LUDWIG ALSDORF - German Indologist 1904-1978

Published: 24.07.2007
Updated: 03.01.2011


Ludwig Alsdorf was an authority on Jainism. He travelled extensively in India and promoted a better under­standing of modern India and her problems in Germany.

Ludwig Alsdorf was born on 8.8.1904 in Laufersweiler in the Rhineland. He studied Indology, comparative linguistics, Persian and Arabic in Heidelberg and Hamburg. Alsdorf obtained a doctorate in 1928 in Hamburg for the thesis Der Kumarapalapratibodha, Ein Beitrag zur Kenntnis des Apabhramsa und der Erzaehlungsliteratur der Jainas ("The Kumarapalapratibodha. A contribu­tion to the knowledge of Apabhramsha and the narrative literature of the Jains").

From October 1930 to May 1932 Alsdorf was a reader for German and French in Allahabad University. He continued his Sanskrit studies with a pundit and worked on a thesis to qualify as university professor. The thesis submitted in 1935 was Harivamsapurana, Ein Abschnittaus der Apabhramsa-Welthistorie Mahapurusa Tisatthimahapurisagunalamkara (Harivamsha-purana. A passage from the Apabhramsha World History Tisatthimahapuri­sagunalamkara"). In the course of his studies on this text, Alsdorf discovered that the Vasudevahindi, which belongs to the Harivamsha section of Jain mythology, was a new version of the lost Brihatkatha of Gunadhya. It is the oldest extant narrative work of the Jains.

Alsdorf wrote several papers on the Vasudevahindi, but he never published the whole text.

Alsdorf was lecturer in Berlin University until 1938 when he went to Muenster. He continued to work on Apabhramsha texts and published an essay on R. Pischel's Materialien zur Kenntnis des Apabhramsa ("Materials for understanding Apabhramsha") in 1933 and Apabhramsa Studien in 1937. He also discussed the Prakrit used by the Jainas in Les etudes jaina, which was published in Paris, 1965.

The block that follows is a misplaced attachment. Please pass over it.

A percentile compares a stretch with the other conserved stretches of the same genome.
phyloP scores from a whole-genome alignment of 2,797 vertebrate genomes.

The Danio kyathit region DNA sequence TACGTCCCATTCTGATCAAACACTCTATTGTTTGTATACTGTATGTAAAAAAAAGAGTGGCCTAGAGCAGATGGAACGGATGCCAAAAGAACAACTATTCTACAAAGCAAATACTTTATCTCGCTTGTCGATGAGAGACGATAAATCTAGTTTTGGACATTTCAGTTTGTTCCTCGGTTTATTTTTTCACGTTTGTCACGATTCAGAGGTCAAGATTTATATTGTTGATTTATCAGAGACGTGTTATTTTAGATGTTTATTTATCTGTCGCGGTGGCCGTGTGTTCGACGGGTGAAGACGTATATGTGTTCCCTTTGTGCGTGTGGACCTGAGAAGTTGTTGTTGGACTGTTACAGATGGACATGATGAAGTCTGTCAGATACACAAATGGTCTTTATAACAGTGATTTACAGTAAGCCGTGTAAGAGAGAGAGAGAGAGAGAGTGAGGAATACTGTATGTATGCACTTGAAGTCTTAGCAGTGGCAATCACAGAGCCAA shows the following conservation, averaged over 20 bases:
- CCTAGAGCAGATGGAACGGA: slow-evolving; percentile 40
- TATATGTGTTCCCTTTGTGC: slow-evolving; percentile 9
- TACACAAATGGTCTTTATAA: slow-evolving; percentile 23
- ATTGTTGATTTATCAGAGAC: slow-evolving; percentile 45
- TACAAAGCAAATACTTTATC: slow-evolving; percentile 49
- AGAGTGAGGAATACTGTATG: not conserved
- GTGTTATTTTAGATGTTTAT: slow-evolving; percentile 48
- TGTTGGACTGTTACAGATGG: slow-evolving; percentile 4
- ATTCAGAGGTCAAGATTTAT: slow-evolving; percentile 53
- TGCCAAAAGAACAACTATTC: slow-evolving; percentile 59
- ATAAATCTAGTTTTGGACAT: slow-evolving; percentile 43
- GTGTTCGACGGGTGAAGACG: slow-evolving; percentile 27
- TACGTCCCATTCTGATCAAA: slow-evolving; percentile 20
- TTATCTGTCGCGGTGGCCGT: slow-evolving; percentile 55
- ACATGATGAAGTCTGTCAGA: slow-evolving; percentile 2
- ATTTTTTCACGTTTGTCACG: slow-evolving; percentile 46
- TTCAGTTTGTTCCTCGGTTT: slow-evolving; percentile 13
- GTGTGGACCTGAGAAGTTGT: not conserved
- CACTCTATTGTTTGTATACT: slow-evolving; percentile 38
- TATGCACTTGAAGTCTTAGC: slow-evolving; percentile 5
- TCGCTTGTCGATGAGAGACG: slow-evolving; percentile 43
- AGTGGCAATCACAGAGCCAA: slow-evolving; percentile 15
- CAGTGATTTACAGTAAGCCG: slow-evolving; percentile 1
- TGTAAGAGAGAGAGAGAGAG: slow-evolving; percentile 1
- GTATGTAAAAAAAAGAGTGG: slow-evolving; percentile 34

From 1941 to 1945 Alsdorf worked in the Foreign Office in the Special Indian Department (Sonderreferat Indien) set up after the arrival of Subhas Chandra Bose. He also lectured on Indian geography and history in Berlin University.

In 1940, Alsdorf published the book Indien, which dealt with the history of British India and the Indian freedom movement. In 1942, he published Deutsch-indische Geistesbeziehungen dealing with the cultural relations between India and Germany. Indien und Ceylon, which appeared in 1943 was a concise geography of the two countries.

After the end of the War, Alsdorf became a visiting professor in Muenster. In 1950, he was appointed professor of Indology in Hamburg University. He retired in 1972. However, he continued teaching till 1978. He became editor-in-chief of the "Critical Pali Dictionary.“ He published the book Vorderindien, Landes- und Kulturkunde ("India, Geography and Culture"). From 1951 to 1959 he reconstructed H. Lueders' manuscript on the Vedic god Varuna, which had been damaged during the War. Alsdorf published it in two volumes in 1951 and 1959. Alsdorf discussed the Prakrit used by Jains in des Etudes Jaina, Paris, 1965.

A number of Alsdorf s papers were republished in Kleine Schriften by the Glasenapp Foundation in 1974 on the occasion of his 70th birthday. It also contains a complete bibliography of Alsdorf s works which shows his wide range of interests: Vedic exegesis, Jain and Buddhist studies, Ashokan inscriptions, Jatakas, Middle Indic philology, history of literature, culture and art, modern India and travel accounts. Alsdorf also wrote on the history of vegetarianism, cow worship (1961) and Pali prosody.

Alsdorf came to India about twelve times. He visited Sri Lanka in 1978. An insect bite turned infectious and caused his death on 25.3.1978 shortly after his return to Germany.


Max Mueller Bhavan, New Delhi, India

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  1. Allahabad
  2. Apabhramsa
  3. Apabhramsha
  4. Berlin
  5. Berlin University
  6. Delhi
  7. Heidelberg
  8. JAINA
  9. Jaina
  10. Jainism
  11. Ludwig Alsdorf
  12. Max Mueller
  13. Muenster
  14. New Delhi
  15. Pali
  16. Prakrit
  17. Sanskrit
  18. Vedic
  19. Vegetarianism
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